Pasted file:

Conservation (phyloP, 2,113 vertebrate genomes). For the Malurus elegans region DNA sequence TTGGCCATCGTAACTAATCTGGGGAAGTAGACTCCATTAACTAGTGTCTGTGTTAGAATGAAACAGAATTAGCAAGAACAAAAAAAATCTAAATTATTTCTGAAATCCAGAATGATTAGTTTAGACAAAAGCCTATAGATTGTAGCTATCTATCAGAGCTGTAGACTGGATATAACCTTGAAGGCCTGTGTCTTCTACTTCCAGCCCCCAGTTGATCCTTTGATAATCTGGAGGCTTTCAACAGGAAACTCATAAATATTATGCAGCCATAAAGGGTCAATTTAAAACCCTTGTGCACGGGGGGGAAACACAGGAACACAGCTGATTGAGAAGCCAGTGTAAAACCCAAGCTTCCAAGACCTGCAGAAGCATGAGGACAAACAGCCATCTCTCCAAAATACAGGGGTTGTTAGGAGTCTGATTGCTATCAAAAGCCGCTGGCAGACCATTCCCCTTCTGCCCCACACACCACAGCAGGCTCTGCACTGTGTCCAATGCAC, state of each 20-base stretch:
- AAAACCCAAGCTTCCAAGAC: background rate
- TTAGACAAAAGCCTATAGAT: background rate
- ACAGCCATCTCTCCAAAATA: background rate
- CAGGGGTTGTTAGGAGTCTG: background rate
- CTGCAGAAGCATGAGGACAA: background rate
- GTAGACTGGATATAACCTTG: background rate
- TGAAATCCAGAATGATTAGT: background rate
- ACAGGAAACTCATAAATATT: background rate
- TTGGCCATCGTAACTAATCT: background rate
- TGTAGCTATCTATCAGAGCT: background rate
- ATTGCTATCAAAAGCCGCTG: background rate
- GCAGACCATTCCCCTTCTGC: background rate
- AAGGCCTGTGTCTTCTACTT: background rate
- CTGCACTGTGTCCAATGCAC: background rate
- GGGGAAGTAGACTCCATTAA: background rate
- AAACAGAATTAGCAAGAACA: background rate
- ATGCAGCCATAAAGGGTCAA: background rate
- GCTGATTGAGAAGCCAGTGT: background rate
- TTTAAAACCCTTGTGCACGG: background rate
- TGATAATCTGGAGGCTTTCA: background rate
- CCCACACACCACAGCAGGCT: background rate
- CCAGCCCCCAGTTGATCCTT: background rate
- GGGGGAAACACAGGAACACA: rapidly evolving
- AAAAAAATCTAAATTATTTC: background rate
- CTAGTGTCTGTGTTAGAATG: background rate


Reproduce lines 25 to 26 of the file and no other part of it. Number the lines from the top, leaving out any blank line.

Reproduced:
- AAAAAAATCTAAATTATTTC: background rate
- CTAGTGTCTGTGTTAGAATG: background rate